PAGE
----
WEST RICHLAND -- Dog gone is something West Richland Police Chief Brian McElroy hopes to see Tuesday night.
West Richland hasn't had an animal control officer since early in 2011, when its agent left to work for the Benton County Animal Shelter in Kennewick.
Since then, McElroy's officers have been responding to stray animal calls and conducting investigations into barking dog complaints, all tasks the animal control officer had performed. Meanwhile, the office staff tries to link lost animals with their owners or find people and organizations to adopt the animals.
"They have really stepped up and should be commended for that," McElroy said.
Never miss a local story.
Animal control is on the agenda for the 6 p.m. city council workshop scheduled for the council chambers in the West Richland branch of Mid-Columbia Library.
By the end of the meeting, McElroy hopes his police officers will be out of the dog catching business.
Last August, McElroy presented three options to the council:
* Re-institute the animal control officer position with West Richland continuing to run its own shelter.
* Contract with the Tri-City Animal Control authority, which takes in all stray and unwanted animals in Richland, Pasco and Kennewick.
* Continue with police officers and staff serving as dog catchers.
On Tuesday, he will ask council members to decide.
"My goal is to leave there with some direction from the council so I can move forward and either hire an animal control officer or have an alternative," McElroy said. "The council has to decide what they feel is most beneficial and serves the community."
The city contacted the Tri-City Animal Control Authority about adding West Richland to its patrols, with Franklin County sharing some of the cost, but the price quoted exceeded the city's budget.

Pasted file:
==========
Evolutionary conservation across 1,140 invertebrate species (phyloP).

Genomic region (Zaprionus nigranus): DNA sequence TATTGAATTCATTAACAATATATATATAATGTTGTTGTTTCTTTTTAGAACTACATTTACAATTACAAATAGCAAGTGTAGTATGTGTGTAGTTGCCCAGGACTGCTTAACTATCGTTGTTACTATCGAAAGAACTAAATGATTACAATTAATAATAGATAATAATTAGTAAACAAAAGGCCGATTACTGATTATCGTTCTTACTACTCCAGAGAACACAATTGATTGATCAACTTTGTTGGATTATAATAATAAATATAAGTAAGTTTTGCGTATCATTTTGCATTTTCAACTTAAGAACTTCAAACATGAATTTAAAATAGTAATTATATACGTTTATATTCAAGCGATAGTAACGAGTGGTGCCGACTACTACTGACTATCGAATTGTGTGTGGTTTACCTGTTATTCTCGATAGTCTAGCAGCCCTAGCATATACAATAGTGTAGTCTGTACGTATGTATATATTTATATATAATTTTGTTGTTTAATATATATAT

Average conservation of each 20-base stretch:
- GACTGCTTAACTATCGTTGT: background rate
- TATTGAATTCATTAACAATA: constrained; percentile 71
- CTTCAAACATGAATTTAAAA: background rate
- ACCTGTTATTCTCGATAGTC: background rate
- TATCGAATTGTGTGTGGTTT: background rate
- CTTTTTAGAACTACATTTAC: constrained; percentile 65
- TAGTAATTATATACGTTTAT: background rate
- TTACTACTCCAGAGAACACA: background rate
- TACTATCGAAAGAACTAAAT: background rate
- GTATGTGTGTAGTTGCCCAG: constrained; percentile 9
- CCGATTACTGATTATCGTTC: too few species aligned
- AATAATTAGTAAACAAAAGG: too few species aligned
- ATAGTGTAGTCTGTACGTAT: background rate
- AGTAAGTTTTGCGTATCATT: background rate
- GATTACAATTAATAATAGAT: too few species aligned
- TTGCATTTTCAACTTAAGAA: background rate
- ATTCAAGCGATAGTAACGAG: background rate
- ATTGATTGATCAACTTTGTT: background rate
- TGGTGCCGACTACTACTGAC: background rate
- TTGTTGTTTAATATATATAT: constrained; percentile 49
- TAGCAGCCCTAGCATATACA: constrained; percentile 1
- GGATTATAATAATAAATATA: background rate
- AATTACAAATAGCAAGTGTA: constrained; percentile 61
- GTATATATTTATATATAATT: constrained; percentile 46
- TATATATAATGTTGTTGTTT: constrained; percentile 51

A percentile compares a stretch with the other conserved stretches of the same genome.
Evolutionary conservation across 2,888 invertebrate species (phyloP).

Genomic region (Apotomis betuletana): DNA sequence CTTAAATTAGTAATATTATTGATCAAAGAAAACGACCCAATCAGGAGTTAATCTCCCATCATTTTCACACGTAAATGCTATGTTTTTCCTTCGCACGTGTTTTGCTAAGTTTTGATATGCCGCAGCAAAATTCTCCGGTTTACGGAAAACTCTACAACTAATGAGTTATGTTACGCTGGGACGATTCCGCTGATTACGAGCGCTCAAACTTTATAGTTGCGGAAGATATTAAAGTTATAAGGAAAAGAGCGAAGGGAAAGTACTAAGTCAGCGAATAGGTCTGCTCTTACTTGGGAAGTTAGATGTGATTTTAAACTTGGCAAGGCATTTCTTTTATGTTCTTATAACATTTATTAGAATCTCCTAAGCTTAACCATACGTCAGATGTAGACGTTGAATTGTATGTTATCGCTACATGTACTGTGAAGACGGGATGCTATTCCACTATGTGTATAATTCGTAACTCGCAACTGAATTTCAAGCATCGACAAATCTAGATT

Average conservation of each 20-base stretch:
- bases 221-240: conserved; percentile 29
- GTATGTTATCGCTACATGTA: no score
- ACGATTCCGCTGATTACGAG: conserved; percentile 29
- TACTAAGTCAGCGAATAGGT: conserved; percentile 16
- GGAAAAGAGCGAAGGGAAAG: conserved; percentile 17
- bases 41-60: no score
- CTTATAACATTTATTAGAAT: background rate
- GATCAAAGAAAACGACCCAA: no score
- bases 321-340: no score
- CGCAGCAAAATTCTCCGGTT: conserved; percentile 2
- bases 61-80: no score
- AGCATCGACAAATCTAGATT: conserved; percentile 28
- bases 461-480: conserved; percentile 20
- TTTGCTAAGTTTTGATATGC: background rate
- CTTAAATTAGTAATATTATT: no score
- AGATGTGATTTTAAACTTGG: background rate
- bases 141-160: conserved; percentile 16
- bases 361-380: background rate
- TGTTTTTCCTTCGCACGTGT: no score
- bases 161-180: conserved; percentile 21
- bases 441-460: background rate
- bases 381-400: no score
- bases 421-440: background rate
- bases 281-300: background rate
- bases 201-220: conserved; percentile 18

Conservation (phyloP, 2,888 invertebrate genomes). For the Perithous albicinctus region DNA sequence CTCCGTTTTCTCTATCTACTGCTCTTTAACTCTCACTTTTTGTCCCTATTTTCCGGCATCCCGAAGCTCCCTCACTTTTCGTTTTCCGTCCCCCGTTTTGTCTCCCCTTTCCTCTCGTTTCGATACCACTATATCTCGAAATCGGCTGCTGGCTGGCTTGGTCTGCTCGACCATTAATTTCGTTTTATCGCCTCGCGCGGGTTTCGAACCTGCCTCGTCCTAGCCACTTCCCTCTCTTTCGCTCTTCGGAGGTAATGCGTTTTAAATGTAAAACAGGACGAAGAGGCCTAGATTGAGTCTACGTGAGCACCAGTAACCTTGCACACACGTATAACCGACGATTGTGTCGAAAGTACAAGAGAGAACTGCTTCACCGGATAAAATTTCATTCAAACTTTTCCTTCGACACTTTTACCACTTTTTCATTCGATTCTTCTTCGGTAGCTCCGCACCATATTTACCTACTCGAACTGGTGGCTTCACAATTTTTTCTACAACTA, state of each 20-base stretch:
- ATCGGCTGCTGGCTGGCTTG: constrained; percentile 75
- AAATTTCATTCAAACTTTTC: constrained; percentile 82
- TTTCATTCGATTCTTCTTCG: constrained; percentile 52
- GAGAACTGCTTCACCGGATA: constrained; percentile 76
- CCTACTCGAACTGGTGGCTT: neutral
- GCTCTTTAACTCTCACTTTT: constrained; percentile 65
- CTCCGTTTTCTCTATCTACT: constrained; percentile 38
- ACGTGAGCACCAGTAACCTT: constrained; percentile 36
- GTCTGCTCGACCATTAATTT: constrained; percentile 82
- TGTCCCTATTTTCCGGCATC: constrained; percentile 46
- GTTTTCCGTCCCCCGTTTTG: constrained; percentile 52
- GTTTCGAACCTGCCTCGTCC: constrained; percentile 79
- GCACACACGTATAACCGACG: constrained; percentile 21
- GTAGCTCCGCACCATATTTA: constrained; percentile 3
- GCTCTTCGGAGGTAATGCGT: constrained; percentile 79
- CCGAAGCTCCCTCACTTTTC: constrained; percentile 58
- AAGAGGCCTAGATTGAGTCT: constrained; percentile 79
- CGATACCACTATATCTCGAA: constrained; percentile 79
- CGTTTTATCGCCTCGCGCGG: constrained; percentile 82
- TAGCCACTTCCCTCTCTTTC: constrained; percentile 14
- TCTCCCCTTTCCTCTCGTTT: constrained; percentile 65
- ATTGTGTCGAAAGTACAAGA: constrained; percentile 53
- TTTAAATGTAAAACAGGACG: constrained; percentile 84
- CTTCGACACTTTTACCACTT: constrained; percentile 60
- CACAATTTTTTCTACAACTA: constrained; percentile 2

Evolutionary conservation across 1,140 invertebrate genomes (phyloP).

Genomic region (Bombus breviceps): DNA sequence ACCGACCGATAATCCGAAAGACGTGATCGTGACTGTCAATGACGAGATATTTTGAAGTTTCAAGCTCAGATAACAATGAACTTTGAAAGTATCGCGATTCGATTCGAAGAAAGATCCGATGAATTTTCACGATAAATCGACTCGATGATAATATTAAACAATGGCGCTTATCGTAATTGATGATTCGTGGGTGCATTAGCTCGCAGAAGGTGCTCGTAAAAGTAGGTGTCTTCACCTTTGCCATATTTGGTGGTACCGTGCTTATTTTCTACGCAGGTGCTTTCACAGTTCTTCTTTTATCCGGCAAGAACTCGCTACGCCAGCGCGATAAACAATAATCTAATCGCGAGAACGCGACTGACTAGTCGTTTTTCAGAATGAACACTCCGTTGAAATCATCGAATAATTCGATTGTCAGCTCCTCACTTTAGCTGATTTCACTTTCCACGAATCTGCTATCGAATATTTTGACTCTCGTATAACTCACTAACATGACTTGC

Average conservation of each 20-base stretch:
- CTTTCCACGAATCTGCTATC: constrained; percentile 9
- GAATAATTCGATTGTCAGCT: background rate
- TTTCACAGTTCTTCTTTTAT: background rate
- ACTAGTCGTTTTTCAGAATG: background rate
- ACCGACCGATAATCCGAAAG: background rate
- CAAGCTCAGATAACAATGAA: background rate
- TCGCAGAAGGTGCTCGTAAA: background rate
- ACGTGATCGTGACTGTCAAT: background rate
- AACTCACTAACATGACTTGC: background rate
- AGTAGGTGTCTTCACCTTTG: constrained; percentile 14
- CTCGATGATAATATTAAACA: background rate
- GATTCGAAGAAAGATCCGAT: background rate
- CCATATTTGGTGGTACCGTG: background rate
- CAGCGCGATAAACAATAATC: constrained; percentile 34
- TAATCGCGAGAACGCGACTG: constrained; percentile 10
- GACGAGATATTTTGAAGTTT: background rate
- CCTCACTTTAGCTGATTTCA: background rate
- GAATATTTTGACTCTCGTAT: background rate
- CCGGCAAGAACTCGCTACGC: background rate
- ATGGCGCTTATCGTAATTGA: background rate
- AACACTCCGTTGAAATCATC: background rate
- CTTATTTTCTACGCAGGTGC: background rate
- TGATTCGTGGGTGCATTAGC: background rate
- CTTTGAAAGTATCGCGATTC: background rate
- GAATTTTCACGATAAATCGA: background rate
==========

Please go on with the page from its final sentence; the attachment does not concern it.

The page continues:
"To my recollection, it was nearing $100,000 without Franklin County being part of the agreement. The city has $74,000 to work with," McElroy said. "The council needs to decide how much service they are willing to provide and still stay within budget."
The city did advertise, asking for bids for animal control, but no one applied.
"So that limits our options," he said. "The council may decide to stay with only basic service, which is what we have now."
Essentially, that involves dealing with dangerous animals and providing a basic kennel for cats and dogs. It does not include an active feral cat program.
It also provides advertising animals that are impounded to either get them adopted out or returned to owners as opposed to euthanasia -- although it would not eliminate euthanasia.
"The public has the perception that we kill all these animals, but that's not the case at all," McElroy said. "In fact, the number of animals we euthanize has dropped significantly."
The department works with several nonprofit animal rescue groups to get animals fostered out for future adoption and or adopt them out themselves.
Every impounded animal is listed on Craigslist, which helps reunite them with their owners and with adoptions, too.
"Now, we only euthanize dangerous dogs -- and once one that was significantly injured," he said.